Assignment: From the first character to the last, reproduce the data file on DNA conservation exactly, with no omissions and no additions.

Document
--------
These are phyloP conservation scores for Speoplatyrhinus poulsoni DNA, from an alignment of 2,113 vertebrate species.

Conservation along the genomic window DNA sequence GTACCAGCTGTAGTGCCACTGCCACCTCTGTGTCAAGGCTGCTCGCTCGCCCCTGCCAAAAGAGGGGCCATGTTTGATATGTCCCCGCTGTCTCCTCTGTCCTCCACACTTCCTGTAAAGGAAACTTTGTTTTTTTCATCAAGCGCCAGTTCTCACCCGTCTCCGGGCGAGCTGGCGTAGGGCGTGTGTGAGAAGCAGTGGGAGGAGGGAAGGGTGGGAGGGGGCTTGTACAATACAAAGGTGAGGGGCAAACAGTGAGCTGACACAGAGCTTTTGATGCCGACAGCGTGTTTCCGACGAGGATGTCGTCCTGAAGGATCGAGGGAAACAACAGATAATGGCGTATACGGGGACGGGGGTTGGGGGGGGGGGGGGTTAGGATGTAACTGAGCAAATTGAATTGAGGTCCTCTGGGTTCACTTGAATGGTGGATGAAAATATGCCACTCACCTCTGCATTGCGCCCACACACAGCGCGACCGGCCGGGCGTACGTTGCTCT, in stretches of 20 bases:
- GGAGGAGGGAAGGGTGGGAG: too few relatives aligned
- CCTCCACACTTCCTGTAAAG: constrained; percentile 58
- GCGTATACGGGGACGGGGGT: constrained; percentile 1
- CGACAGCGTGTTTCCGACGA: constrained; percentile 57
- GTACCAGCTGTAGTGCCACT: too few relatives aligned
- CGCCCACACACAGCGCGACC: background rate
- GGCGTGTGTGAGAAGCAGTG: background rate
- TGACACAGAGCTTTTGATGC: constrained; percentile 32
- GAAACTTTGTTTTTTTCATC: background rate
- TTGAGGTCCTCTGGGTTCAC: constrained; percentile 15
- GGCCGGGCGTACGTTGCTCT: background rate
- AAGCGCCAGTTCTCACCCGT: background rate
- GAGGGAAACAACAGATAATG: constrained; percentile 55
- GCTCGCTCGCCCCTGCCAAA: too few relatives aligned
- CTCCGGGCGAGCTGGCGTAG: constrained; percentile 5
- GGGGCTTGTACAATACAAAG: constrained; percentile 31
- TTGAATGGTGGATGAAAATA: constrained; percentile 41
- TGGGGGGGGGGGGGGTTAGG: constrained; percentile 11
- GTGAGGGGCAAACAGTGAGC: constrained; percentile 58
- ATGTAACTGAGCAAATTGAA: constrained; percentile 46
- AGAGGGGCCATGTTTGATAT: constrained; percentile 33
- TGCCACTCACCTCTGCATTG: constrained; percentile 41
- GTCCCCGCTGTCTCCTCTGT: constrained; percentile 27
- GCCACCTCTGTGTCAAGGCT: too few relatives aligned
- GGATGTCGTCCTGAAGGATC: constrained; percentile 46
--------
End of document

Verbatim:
These are phyloP conservation scores for Speoplatyrhinus poulsoni DNA, from an alignment of 2,113 vertebrate species.

Conservation along the genomic window DNA sequence GTACCAGCTGTAGTGCCACTGCCACCTCTGTGTCAAGGCTGCTCGCTCGCCCCTGCCAAAAGAGGGGCCATGTTTGATATGTCCCCGCTGTCTCCTCTGTCCTCCACACTTCCTGTAAAGGAAACTTTGTTTTTTTCATCAAGCGCCAGTTCTCACCCGTCTCCGGGCGAGCTGGCGTAGGGCGTGTGTGAGAAGCAGTGGGAGGAGGGAAGGGTGGGAGGGGGCTTGTACAATACAAAGGTGAGGGGCAAACAGTGAGCTGACACAGAGCTTTTGATGCCGACAGCGTGTTTCCGACGAGGATGTCGTCCTGAAGGATCGAGGGAAACAACAGATAATGGCGTATACGGGGACGGGGGTTGGGGGGGGGGGGGGTTAGGATGTAACTGAGCAAATTGAATTGAGGTCCTCTGGGTTCACTTGAATGGTGGATGAAAATATGCCACTCACCTCTGCATTGCGCCCACACACAGCGCGACCGGCCGGGCGTACGTTGCTCT, in stretches of 20 bases:
- GGAGGAGGGAAGGGTGGGAG: too few relatives aligned
- CCTCCACACTTCCTGTAAAG: constrained; percentile 58
- GCGTATACGGGGACGGGGGT: constrained; percentile 1
- CGACAGCGTGTTTCCGACGA: constrained; percentile 57
- GTACCAGCTGTAGTGCCACT: too few relatives aligned
- CGCCCACACACAGCGCGACC: background rate
- GGCGTGTGTGAGAAGCAGTG: background rate
- TGACACAGAGCTTTTGATGC: constrained; percentile 32
- GAAACTTTGTTTTTTTCATC: background rate
- TTGAGGTCCTCTGGGTTCAC: constrained; percentile 15
- GGCCGGGCGTACGTTGCTCT: background rate
- AAGCGCCAGTTCTCACCCGT: background rate
- GAGGGAAACAACAGATAATG: constrained; percentile 55
- GCTCGCTCGCCCCTGCCAAA: too few relatives aligned
- CTCCGGGCGAGCTGGCGTAG: constrained; percentile 5
- GGGGCTTGTACAATACAAAG: constrained; percentile 31
- TTGAATGGTGGATGAAAATA: constrained; percentile 41
- TGGGGGGGGGGGGGGTTAGG: constrained; percentile 11
- GTGAGGGGCAAACAGTGAGC: constrained; percentile 58
- ATGTAACTGAGCAAATTGAA: constrained; percentile 46
- AGAGGGGCCATGTTTGATAT: constrained; percentile 33
- TGCCACTCACCTCTGCATTG: constrained; percentile 41
- GTCCCCGCTGTCTCCTCTGT: constrained; percentile 27
- GCCACCTCTGTGTCAAGGCT: too few relatives aligned
- GGATGTCGTCCTGAAGGATC: constrained; percentile 46